I might have wandered off the point quite a bit there. Still - while we have weirdly hit the low thirty degrees for a couple of days straight the chance of snow here in The Devils Gusset is next to zero. Granted I did find myself having to scrape a very thin layer of frost of my windshield the other morning. I even whipped out the massive ice scraper I brought down from Upstate New York that I used to batter the six-inches of ice and snow off my car with. God I felt so manly. And then I instinctively looked at the wheel arches of my Jeep and felt a sense of sadness knowing I wouldn't get to kick those nasty grey-black barnacles of sludge that would inevitably collect there all winter long in New York. Personally I do miss hearing this sound. But dear God that looks cold.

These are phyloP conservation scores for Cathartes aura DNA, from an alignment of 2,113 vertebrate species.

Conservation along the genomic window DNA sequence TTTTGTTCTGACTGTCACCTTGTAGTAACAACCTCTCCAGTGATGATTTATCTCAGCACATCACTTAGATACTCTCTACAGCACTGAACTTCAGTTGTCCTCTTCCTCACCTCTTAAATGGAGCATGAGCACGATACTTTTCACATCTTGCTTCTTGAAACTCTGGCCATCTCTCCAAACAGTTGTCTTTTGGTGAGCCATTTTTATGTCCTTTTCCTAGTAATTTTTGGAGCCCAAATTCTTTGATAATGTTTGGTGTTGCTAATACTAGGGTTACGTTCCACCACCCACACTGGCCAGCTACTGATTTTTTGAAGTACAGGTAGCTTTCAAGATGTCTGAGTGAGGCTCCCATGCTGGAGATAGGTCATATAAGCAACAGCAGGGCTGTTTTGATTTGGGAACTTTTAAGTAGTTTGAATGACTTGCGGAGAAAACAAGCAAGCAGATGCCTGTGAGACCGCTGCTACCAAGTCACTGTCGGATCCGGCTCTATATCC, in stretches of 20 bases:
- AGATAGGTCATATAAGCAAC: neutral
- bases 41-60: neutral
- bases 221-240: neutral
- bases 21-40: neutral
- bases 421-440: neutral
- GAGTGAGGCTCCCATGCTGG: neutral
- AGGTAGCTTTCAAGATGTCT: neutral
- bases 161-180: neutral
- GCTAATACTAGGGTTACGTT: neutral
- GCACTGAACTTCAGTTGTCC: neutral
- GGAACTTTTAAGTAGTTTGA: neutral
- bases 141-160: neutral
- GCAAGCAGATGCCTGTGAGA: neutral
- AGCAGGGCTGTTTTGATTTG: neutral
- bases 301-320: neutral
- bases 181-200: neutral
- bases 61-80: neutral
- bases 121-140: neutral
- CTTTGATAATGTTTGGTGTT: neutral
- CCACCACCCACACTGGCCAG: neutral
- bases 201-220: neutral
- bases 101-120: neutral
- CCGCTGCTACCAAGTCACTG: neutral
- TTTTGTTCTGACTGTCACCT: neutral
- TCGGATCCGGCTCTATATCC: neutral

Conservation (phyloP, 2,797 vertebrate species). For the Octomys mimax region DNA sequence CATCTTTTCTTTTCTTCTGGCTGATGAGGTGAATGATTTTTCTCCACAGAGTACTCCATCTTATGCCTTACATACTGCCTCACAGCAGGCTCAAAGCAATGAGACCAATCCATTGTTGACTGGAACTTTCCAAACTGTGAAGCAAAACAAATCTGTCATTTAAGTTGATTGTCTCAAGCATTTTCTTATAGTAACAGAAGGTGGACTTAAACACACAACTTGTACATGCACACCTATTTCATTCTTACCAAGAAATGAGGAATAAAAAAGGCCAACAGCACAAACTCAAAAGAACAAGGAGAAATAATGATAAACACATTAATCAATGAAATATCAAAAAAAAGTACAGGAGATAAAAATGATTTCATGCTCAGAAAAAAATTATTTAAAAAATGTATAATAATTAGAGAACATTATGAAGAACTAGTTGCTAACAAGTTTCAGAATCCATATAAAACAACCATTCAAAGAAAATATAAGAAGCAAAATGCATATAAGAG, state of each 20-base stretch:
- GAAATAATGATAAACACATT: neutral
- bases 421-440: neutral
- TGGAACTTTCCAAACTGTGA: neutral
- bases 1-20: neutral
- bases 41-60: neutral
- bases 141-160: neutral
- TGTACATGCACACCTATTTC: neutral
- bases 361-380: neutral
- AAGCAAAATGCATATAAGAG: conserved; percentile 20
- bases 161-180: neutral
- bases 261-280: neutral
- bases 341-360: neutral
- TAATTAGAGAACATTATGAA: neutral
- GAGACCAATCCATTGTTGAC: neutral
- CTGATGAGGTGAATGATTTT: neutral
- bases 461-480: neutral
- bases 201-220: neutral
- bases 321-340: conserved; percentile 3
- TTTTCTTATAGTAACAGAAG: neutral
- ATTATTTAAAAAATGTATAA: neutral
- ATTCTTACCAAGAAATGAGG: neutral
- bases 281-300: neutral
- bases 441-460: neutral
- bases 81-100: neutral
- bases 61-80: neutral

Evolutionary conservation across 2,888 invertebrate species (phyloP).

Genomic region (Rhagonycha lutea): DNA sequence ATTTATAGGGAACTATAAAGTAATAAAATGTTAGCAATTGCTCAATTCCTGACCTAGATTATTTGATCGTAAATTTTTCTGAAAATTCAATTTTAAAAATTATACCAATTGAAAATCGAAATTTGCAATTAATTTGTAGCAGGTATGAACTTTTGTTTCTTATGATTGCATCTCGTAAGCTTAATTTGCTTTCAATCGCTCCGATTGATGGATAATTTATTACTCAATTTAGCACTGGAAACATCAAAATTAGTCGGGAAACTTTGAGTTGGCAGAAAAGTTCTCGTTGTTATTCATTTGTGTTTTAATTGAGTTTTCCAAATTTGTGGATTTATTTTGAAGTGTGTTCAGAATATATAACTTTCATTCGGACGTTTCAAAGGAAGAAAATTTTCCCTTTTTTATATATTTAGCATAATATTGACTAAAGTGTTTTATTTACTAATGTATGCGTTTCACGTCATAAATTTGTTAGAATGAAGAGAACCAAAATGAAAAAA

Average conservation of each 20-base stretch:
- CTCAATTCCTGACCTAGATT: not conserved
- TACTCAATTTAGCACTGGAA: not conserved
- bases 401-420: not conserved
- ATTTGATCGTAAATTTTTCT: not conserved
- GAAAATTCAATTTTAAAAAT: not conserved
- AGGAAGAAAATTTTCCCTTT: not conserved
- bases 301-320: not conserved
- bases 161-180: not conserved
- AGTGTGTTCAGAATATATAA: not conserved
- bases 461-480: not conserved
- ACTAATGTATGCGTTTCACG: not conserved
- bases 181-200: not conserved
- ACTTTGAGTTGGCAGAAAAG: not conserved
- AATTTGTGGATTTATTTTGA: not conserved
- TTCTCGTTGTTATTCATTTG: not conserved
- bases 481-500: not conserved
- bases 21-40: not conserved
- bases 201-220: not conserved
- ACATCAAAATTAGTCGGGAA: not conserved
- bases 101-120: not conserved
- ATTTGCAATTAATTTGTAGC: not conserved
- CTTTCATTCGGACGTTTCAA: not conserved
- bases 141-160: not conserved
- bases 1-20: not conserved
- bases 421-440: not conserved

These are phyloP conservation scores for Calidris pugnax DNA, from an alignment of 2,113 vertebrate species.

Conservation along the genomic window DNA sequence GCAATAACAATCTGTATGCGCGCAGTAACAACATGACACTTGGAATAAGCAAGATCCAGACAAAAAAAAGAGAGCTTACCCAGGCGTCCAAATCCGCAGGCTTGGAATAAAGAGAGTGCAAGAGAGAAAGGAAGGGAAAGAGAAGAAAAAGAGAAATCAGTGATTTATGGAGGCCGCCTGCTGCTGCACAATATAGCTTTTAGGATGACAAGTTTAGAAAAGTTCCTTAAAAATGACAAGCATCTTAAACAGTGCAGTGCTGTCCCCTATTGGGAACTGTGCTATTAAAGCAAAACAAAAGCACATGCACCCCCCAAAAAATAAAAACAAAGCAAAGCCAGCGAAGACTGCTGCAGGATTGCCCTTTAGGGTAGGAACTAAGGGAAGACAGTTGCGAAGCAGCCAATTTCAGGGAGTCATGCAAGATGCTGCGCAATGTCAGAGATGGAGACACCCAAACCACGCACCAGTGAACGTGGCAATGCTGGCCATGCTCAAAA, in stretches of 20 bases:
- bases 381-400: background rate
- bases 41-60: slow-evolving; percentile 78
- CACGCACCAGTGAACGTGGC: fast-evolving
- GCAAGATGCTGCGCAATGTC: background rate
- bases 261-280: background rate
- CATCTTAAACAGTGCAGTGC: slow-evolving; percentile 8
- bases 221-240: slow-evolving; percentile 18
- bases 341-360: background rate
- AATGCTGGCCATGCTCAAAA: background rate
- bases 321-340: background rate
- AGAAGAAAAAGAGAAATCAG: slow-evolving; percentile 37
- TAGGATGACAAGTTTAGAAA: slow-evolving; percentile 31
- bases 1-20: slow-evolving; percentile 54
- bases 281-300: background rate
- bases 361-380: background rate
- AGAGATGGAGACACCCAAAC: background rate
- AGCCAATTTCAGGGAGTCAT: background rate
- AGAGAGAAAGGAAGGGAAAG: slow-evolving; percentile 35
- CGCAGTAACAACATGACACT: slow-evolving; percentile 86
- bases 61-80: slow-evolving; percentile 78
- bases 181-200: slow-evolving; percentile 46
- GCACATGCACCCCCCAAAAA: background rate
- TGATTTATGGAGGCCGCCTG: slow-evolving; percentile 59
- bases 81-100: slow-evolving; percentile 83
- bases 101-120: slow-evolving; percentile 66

Nevertheless, my son plopped himself into his seat on the drive to school one days this week and asked, ".....WHY isn't it going to snow here?" He already knew the answer to that. And he let that fact hang in the air after he finished speaking. So I didn't make too much of an effort to explain it. After that he spoke about how - if you really want snow - you can drive ninety minutes north to Flagstaff and there's sometimes some there. But not like in New York. And that he remembers how every year he and his sister would be taken out to cut down a fresh tree in the snow a few weeks before Christmas. Of course he's only five. So I think his memory of doing that is more recounting my own memory of doing that with. Last year the kids mother drove up to Flagstaff with them to cut one down in an attempt to keep up that tradition. Evidently the reminder of what snow is like - be it a half inch of the stuff - was enough to jog her memory as to why she wanted to live on the surface of the Sun. So they didn't do that. I did ask them if they wanted to and both of them said that actually that sounds like it would be way too cold.We've all turned into pussies.